As the season is changing, so too should our outlook and the way we handle stresse caused by things out of our control.
Continue reading “Make Things Go Right – Wise Words Wednesday”
Tonight, before going to bed, millions of Americans will turn their clocks back one hour to fall back from Daylight Saving Time (DST) to Standard Time.
Until recently, I believed Daylight Saving Time was created to benefit farmers. I also believed that DST began in October. I was wrong. It turns out I am not alone in my misconceptions.
I attempted an informal survey of local farmers and friends via text, Facebook, and Twitter. The survey included one question: “Yes or No – Do you believe daylight savings time is beneficial to farmers?”
In place of simple “Yes” or “No,” I received a myriad of responses about the value of farmers and the long hours they put in, commentary on challenges of farming while also working other jobs, and personal stories about impacts the time change made on farming experiences. (I was so very grateful for everyone’s responses but felt like I lit a fire in folks. That was not my intent. I just wanted to know how many believed the same thing I did.)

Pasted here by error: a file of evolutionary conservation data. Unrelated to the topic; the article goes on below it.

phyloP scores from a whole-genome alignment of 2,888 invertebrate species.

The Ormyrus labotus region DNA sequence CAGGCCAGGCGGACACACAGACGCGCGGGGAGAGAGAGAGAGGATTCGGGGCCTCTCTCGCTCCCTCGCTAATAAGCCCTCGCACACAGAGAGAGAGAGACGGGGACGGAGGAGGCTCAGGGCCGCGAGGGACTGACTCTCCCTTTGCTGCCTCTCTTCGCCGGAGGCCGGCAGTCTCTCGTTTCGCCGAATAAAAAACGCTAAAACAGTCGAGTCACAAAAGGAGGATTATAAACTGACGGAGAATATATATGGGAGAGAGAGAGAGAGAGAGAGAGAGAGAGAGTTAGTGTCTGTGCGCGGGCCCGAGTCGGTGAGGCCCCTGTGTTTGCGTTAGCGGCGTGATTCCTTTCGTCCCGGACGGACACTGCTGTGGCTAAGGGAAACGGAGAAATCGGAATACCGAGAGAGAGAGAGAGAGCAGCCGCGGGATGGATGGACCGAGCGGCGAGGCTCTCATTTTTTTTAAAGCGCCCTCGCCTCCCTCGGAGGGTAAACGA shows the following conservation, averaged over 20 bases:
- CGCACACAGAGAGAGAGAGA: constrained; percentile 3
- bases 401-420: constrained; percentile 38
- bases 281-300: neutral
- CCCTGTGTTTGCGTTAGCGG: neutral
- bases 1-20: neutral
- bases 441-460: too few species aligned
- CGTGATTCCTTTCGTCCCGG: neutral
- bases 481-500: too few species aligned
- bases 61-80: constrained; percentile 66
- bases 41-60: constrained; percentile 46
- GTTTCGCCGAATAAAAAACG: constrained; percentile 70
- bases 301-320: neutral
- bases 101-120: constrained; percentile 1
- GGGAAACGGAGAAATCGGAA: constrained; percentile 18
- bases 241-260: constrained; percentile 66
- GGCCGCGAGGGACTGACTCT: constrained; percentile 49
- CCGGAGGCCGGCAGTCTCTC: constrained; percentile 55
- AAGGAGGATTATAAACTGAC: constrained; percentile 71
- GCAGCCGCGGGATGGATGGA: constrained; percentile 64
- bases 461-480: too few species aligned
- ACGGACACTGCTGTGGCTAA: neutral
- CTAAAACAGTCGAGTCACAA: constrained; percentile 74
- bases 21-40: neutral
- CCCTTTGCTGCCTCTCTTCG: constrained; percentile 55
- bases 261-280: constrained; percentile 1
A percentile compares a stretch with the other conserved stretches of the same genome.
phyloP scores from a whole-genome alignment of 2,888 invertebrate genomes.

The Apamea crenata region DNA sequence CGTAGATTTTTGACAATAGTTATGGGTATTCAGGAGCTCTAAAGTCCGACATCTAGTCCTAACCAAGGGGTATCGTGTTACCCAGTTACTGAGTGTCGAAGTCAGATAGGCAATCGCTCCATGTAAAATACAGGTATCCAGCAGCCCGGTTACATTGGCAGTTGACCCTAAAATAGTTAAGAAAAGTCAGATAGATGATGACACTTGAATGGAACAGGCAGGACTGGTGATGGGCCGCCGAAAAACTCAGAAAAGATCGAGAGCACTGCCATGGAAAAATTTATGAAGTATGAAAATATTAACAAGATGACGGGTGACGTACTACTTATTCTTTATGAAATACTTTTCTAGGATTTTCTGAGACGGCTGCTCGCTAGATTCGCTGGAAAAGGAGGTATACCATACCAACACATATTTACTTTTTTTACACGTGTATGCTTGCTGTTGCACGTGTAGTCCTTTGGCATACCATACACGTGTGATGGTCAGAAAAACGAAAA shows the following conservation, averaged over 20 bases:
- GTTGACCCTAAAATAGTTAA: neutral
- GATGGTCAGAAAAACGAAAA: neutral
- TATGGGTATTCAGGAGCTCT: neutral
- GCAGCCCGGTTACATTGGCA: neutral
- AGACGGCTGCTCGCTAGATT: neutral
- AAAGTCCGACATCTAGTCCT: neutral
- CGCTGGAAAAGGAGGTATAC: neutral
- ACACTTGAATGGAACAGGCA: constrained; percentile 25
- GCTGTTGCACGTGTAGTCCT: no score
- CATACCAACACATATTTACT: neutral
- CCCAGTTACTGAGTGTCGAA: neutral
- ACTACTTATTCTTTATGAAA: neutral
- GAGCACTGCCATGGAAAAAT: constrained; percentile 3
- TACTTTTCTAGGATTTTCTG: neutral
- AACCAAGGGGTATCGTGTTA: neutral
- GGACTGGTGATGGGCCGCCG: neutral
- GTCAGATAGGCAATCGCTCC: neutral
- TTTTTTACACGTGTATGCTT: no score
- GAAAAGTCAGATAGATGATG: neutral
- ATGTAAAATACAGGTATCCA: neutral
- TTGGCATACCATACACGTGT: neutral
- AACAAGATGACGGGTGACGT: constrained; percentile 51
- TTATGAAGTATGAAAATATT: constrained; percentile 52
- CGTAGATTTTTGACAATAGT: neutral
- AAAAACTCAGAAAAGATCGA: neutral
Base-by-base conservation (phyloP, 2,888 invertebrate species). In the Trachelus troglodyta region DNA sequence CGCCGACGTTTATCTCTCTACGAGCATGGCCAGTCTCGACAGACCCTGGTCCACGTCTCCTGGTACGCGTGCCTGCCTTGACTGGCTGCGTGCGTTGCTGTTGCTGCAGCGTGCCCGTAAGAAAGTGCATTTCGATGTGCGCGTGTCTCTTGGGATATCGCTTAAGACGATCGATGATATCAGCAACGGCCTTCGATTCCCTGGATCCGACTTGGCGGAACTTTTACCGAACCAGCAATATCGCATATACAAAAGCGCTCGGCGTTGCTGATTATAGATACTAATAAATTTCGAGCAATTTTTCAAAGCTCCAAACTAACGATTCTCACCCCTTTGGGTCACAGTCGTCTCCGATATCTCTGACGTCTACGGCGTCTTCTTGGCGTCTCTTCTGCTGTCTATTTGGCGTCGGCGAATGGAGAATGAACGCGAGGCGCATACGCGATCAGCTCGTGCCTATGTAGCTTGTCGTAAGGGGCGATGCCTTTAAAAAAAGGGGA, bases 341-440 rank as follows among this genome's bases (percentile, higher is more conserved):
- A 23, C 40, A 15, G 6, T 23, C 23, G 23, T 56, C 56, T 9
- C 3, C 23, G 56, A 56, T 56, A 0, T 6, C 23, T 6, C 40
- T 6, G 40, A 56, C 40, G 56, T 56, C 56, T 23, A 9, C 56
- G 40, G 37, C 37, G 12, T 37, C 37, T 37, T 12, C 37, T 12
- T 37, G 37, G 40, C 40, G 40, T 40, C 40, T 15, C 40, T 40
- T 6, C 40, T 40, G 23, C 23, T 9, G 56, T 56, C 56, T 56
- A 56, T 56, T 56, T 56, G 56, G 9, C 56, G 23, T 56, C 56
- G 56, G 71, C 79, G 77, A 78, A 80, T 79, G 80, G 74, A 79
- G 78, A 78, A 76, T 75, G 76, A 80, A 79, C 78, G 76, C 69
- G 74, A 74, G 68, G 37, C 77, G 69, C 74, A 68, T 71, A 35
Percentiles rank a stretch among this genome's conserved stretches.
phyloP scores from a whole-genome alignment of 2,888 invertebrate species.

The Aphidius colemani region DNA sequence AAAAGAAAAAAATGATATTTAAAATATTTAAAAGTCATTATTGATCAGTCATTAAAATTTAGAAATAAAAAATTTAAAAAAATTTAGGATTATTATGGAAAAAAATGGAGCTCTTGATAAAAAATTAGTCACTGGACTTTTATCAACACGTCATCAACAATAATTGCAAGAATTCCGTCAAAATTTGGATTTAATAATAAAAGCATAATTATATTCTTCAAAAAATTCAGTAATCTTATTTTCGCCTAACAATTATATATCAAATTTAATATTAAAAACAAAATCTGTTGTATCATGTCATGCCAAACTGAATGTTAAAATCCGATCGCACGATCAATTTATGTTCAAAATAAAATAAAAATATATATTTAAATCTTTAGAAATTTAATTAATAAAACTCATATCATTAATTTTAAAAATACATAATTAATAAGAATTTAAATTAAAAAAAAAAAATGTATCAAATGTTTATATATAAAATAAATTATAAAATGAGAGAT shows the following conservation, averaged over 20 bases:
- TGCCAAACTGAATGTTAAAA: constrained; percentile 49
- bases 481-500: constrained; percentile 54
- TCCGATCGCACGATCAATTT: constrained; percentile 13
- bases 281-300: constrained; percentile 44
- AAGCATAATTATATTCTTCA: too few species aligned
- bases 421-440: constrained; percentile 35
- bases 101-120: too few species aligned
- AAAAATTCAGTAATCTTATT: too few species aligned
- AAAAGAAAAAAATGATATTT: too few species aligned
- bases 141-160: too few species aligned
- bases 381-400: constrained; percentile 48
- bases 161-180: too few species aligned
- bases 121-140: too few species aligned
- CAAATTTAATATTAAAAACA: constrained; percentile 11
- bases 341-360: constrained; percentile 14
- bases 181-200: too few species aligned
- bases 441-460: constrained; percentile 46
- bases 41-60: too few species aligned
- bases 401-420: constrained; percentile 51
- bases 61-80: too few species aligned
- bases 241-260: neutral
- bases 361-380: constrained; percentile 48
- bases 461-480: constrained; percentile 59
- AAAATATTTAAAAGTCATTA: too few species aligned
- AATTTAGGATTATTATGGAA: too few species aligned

Most believe that Daylight Saving Time is intended to help farmers because they are the ones up before the sun and often working long into the night baling hay, caring for animals, and harvesting crops. My entire life I believed that I did not like Daylight Saving Time. The truth is that I do not like Standard Time and the practice of changing time.
The results of my informal (and completely non-political) survey reflected that most believed and felt the same.